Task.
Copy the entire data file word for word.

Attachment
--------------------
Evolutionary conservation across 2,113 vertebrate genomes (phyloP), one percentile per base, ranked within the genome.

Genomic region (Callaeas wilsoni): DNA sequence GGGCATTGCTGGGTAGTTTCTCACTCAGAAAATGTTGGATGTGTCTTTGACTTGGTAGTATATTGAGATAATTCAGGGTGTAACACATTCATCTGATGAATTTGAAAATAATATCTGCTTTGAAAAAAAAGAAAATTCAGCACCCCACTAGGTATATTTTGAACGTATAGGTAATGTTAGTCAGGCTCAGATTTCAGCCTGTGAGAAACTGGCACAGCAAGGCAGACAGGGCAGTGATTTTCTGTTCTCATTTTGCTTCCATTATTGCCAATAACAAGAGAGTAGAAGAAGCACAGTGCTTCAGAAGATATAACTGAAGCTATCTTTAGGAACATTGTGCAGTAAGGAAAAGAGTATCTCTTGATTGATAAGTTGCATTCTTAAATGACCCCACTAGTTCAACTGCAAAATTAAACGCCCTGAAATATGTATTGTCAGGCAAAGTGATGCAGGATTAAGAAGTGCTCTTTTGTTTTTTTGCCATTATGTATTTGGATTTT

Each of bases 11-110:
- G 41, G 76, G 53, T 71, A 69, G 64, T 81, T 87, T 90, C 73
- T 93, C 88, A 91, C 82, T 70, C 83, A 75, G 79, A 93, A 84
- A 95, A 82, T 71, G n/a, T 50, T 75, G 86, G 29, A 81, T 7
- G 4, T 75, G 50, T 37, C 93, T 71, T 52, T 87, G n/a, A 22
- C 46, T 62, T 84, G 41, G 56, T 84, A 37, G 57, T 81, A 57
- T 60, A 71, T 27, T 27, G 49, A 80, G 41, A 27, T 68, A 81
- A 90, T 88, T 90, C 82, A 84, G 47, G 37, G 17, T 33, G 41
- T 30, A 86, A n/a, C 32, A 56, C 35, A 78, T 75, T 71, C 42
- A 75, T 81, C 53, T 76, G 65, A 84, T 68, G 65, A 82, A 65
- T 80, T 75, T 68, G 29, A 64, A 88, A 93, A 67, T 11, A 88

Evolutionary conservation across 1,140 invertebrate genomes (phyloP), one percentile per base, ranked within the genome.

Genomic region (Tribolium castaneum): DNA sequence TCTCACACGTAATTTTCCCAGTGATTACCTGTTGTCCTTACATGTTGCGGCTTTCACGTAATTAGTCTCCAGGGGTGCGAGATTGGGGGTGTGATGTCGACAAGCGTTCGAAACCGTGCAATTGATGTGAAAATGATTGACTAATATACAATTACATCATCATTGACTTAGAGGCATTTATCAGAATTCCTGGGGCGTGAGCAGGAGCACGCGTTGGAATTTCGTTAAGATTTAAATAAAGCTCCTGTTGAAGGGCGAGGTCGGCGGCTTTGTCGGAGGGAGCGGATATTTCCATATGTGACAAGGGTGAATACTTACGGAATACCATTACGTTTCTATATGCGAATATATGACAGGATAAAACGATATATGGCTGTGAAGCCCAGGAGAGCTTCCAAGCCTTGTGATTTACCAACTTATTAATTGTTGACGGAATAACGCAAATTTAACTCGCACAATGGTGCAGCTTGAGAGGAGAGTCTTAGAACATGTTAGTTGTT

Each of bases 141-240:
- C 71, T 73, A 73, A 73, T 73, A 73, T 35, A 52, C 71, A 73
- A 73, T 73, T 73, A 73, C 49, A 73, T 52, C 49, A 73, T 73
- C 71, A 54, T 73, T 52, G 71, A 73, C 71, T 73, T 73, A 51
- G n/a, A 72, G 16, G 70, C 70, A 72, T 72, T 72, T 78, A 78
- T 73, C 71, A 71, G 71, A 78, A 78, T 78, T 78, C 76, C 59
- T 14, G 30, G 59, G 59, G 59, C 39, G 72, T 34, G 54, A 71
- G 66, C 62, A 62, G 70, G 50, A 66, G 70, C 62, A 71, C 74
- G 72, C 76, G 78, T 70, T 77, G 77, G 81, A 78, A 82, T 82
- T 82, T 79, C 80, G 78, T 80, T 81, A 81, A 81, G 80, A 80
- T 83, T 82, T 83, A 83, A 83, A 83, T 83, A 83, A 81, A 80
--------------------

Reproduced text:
Evolutionary conservation across 2,113 vertebrate genomes (phyloP), one percentile per base, ranked within the genome.

Genomic region (Callaeas wilsoni): DNA sequence GGGCATTGCTGGGTAGTTTCTCACTCAGAAAATGTTGGATGTGTCTTTGACTTGGTAGTATATTGAGATAATTCAGGGTGTAACACATTCATCTGATGAATTTGAAAATAATATCTGCTTTGAAAAAAAAGAAAATTCAGCACCCCACTAGGTATATTTTGAACGTATAGGTAATGTTAGTCAGGCTCAGATTTCAGCCTGTGAGAAACTGGCACAGCAAGGCAGACAGGGCAGTGATTTTCTGTTCTCATTTTGCTTCCATTATTGCCAATAACAAGAGAGTAGAAGAAGCACAGTGCTTCAGAAGATATAACTGAAGCTATCTTTAGGAACATTGTGCAGTAAGGAAAAGAGTATCTCTTGATTGATAAGTTGCATTCTTAAATGACCCCACTAGTTCAACTGCAAAATTAAACGCCCTGAAATATGTATTGTCAGGCAAAGTGATGCAGGATTAAGAAGTGCTCTTTTGTTTTTTTGCCATTATGTATTTGGATTTT

Each of bases 11-110:
- G 41, G 76, G 53, T 71, A 69, G 64, T 81, T 87, T 90, C 73
- T 93, C 88, A 91, C 82, T 70, C 83, A 75, G 79, A 93, A 84
- A 95, A 82, T 71, G n/a, T 50, T 75, G 86, G 29, A 81, T 7
- G 4, T 75, G 50, T 37, C 93, T 71, T 52, T 87, G n/a, A 22
- C 46, T 62, T 84, G 41, G 56, T 84, A 37, G 57, T 81, A 57
- T 60, A 71, T 27, T 27, G 49, A 80, G 41, A 27, T 68, A 81
- A 90, T 88, T 90, C 82, A 84, G 47, G 37, G 17, T 33, G 41
- T 30, A 86, A n/a, C 32, A 56, C 35, A 78, T 75, T 71, C 42
- A 75, T 81, C 53, T 76, G 65, A 84, T 68, G 65, A 82, A 65
- T 80, T 75, T 68, G 29, A 64, A 88, A 93, A 67, T 11, A 88

Evolutionary conservation across 1,140 invertebrate genomes (phyloP), one percentile per base, ranked within the genome.

Genomic region (Tribolium castaneum): DNA sequence TCTCACACGTAATTTTCCCAGTGATTACCTGTTGTCCTTACATGTTGCGGCTTTCACGTAATTAGTCTCCAGGGGTGCGAGATTGGGGGTGTGATGTCGACAAGCGTTCGAAACCGTGCAATTGATGTGAAAATGATTGACTAATATACAATTACATCATCATTGACTTAGAGGCATTTATCAGAATTCCTGGGGCGTGAGCAGGAGCACGCGTTGGAATTTCGTTAAGATTTAAATAAAGCTCCTGTTGAAGGGCGAGGTCGGCGGCTTTGTCGGAGGGAGCGGATATTTCCATATGTGACAAGGGTGAATACTTACGGAATACCATTACGTTTCTATATGCGAATATATGACAGGATAAAACGATATATGGCTGTGAAGCCCAGGAGAGCTTCCAAGCCTTGTGATTTACCAACTTATTAATTGTTGACGGAATAACGCAAATTTAACTCGCACAATGGTGCAGCTTGAGAGGAGAGTCTTAGAACATGTTAGTTGTT

Each of bases 141-240:
- C 71, T 73, A 73, A 73, T 73, A 73, T 35, A 52, C 71, A 73
- A 73, T 73, T 73, A 73, C 49, A 73, T 52, C 49, A 73, T 73
- C 71, A 54, T 73, T 52, G 71, A 73, C 71, T 73, T 73, A 51
- G n/a, A 72, G 16, G 70, C 70, A 72, T 72, T 72, T 78, A 78
- T 73, C 71, A 71, G 71, A 78, A 78, T 78, T 78, C 76, C 59
- T 14, G 30, G 59, G 59, G 59, C 39, G 72, T 34, G 54, A 71
- G 66, C 62, A 62, G 70, G 50, A 66, G 70, C 62, A 71, C 74
- G 72, C 76, G 78, T 70, T 77, G 77, G 81, A 78, A 82, T 82
- T 82, T 79, C 80, G 78, T 80, T 81, A 81, A 81, G 80, A 80
- T 83, T 82, T 83, A 83, A 83, A 83, T 83, A 83, A 81, A 80